I am back ~


Hi out there!! There has been almost a month (maybe more) since my last post, but i had some real trouble the past few days 😦 .Anyway life goes on, so must I, so expect new posts and new interesting stuff pretty soon.


Wine Doors


    Among other things lately i 've been busy contributing to a very interesting project called "Wine Doors".

    As u can see at the project's page  Wine Doors is about obtaining, installing, uninstalling and working around the caveats associated with wine applications. Wine  Doors  is intended to  be a replacement for  the various wine utilities  that  are out there.  Anyway u can find more info  at the project's page.

    Also keep in mind that we are looking for developers to join the team. Ty .. I 'm out 🙂

One of the annoyances i 've encounter during my linux experiance with a couple of distros, is when i want to install a program from sources. To be more specific the problem is when i want to Uninstall such a program and the author hasn't provided a make "uninstall" rule.

So googling aroung for a solution i 've found latelly some workarounds which might proved interesting.

  • one quick & dirty sollution is to remove all the files by hand; Usually the files are installed into ' /usr/local ' & not into ' /usr ', so it's easy to just find them and remove them yourself. Anyway thats what i used to do up to now!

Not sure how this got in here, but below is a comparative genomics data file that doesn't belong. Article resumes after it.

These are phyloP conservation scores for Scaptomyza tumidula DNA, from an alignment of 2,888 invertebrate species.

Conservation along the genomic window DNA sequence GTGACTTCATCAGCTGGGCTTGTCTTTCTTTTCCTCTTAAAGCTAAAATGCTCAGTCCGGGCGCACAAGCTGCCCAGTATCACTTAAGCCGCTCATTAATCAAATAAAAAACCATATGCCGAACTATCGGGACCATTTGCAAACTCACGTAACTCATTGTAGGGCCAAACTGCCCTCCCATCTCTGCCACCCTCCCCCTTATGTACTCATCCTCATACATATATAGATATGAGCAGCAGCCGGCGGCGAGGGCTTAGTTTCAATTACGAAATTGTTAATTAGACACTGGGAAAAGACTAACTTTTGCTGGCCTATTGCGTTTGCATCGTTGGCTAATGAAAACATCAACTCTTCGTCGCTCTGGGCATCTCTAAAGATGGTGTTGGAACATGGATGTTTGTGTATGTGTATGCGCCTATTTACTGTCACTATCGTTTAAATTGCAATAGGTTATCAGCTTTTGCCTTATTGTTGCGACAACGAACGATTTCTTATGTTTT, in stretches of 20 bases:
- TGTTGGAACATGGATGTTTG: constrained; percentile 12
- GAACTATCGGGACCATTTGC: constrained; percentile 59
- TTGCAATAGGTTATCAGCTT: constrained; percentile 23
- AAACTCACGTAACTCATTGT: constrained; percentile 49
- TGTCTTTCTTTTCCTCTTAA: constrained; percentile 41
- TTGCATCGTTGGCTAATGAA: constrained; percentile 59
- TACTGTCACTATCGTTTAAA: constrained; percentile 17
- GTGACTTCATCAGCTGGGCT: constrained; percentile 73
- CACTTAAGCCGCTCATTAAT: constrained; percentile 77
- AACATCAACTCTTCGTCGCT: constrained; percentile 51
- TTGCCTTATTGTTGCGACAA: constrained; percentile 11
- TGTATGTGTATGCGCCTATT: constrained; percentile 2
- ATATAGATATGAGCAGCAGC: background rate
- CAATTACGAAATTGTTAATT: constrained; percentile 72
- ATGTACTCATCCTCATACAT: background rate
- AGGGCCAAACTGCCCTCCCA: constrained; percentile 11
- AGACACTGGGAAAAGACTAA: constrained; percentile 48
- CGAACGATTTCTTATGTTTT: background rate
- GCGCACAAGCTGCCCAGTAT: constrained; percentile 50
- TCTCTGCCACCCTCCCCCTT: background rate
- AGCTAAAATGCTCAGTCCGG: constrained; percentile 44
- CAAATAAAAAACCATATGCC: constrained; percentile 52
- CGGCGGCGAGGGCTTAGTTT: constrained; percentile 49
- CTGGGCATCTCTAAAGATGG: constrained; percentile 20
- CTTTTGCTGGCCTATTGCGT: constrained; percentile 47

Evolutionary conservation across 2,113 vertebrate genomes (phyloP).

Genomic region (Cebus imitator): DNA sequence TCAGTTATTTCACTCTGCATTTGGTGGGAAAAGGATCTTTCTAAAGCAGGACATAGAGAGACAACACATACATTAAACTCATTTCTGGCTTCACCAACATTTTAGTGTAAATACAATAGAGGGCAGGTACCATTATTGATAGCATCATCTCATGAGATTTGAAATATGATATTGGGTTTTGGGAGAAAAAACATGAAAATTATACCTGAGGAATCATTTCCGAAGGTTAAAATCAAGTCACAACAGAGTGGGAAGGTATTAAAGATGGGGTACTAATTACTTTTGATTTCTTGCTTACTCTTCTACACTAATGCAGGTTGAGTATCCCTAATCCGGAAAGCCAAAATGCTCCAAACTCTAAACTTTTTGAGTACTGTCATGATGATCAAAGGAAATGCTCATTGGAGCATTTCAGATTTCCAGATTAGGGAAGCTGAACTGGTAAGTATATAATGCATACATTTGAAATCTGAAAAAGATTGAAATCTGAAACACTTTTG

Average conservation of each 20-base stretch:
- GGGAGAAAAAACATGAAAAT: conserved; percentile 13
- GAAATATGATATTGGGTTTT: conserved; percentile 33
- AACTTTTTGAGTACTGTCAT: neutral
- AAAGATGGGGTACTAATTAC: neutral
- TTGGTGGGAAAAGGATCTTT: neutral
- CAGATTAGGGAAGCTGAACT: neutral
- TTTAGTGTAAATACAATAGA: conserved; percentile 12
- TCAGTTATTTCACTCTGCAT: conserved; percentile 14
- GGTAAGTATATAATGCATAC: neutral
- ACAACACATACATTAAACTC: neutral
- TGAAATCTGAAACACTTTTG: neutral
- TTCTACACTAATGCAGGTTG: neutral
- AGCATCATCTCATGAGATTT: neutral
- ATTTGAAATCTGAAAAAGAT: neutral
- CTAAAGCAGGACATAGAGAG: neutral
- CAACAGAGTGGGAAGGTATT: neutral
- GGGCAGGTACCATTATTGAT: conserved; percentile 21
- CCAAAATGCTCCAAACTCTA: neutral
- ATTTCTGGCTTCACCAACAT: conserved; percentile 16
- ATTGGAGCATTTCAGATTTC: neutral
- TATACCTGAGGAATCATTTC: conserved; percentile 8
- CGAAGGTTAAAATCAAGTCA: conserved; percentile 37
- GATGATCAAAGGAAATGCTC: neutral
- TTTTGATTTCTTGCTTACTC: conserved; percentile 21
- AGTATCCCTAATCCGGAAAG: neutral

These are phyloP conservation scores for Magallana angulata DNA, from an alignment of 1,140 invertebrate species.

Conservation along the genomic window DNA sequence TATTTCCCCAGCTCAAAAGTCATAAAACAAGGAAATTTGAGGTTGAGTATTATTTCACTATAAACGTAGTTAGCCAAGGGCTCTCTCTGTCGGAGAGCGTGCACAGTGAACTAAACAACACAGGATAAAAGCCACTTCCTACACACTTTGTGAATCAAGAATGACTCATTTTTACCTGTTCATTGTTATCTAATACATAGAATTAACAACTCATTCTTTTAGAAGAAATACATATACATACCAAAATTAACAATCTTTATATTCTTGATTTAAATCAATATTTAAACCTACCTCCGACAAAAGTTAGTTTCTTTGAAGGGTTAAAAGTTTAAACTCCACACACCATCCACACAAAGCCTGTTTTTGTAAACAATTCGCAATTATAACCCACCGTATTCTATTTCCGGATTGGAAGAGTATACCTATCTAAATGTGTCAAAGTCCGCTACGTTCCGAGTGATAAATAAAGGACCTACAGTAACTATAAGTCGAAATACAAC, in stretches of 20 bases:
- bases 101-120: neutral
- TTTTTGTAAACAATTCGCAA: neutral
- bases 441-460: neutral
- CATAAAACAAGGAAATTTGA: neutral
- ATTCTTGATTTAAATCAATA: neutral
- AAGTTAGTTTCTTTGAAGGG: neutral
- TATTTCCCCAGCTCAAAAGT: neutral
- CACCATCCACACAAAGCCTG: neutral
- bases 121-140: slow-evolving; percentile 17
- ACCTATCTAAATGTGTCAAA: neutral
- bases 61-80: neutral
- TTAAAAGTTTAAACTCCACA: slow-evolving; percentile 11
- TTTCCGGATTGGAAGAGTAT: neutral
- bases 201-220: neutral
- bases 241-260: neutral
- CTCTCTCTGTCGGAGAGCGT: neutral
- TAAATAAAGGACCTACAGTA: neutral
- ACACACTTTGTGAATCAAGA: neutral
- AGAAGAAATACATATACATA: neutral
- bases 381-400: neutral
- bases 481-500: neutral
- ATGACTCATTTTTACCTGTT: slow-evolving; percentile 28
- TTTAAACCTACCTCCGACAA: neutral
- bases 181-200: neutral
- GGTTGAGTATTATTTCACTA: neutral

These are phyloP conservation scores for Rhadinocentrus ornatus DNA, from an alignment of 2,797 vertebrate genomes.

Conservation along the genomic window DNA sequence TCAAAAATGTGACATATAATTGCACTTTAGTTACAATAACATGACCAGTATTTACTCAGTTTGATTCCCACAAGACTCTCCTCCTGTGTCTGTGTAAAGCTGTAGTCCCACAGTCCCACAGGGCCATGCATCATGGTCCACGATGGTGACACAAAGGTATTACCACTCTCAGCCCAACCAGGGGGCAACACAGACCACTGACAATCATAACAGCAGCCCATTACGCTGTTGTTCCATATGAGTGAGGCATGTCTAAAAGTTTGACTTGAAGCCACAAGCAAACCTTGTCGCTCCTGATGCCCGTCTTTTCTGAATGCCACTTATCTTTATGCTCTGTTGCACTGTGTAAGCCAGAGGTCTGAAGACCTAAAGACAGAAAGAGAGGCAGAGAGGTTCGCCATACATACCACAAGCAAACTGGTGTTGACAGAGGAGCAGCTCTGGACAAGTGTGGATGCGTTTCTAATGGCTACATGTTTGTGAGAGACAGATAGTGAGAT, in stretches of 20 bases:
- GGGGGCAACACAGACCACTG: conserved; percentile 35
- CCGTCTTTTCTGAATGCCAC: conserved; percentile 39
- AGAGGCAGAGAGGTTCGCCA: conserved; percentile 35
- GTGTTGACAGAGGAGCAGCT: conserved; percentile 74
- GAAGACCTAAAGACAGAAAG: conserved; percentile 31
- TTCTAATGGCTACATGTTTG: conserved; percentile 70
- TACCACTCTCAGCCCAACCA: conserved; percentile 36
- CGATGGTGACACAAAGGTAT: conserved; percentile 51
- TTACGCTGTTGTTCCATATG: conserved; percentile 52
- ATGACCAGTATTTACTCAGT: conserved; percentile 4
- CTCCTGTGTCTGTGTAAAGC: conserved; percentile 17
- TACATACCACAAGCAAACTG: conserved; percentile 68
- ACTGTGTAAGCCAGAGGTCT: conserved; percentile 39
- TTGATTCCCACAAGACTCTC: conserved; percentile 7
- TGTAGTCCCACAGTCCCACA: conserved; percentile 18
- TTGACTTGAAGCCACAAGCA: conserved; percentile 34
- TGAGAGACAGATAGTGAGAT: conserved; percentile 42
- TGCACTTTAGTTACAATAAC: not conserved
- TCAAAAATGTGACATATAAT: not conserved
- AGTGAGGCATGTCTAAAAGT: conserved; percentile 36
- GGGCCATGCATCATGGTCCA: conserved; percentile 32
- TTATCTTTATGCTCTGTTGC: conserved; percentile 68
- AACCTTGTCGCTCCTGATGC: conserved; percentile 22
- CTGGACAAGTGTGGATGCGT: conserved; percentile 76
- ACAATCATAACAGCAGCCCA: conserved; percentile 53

• another, more elaborated, solution is to use a program called CheckInstall which wil supposedly create .tgz, .deb, or .rpm file from a source install so you can manage it with your system's package manager. I haven't yet test it thoroughly, but this sounds quite interesting.
  • last but not least is to run 'make -n install' (or 'make -n install > install.txt') before the actuall installation. This way u can actually examine what files r going to be installed and remove them by hand in the future.

Anyway thats it for now … to be continued …

This is from Planet Openbox (by John McKnight)::

"" Fan of Lokheed's themes? Me too. Here's a port of his latest masterpiece titled Tempura. For this theme to work properly, you'll need the split gradient patch for Openbox 3.3-rc2. I recommend patching Openbox 3.3-rc2 with this. Not only does it give you the split gradient patch but other goodies as well. ""


It 's beeing ages since my last post but i 've been busy lately. Anyway i have a lot of draft poss to finish and publish some of them r quite usefull. For the moment this is how my Desktop looks nowadays.

As always openbox3 with xfce4-panel(svn) & conky. The new gtk2 theme is Tempura and its awsome 🙂 !!

After playing around with my conky configuration, i finally conluded … so here it is::

To get a brief idea how it looks like, here r some shots 🙂 Hope u like ’em!


A month ago, after i finished compiling (for the $%^$% time) my gentoo system, i wanted to add some additional TTF fonts i found on the net. Here is a mini howto do that ::

1. Download the font files or copy them from your windows partition (font_name.ttf) and save them into the directory of your choice. A good idea can be "/root/.fonts" or "/home/user_name/.fonts".

2. Then you need to have installed the "ttmkfdir" utility. (If u dont just emerge it :)).

3. Cd into the directory you saved the .ttf files and do:

  • ttmkfdir -o fonts.dir
  • ttmkfdir -o fonts.scale
  • fc-cache -fv

4. Add the directory to your "/etc/X11/xorg.conf" file, under the Files section and restart your X server

  • FontPath "/root/.fonts"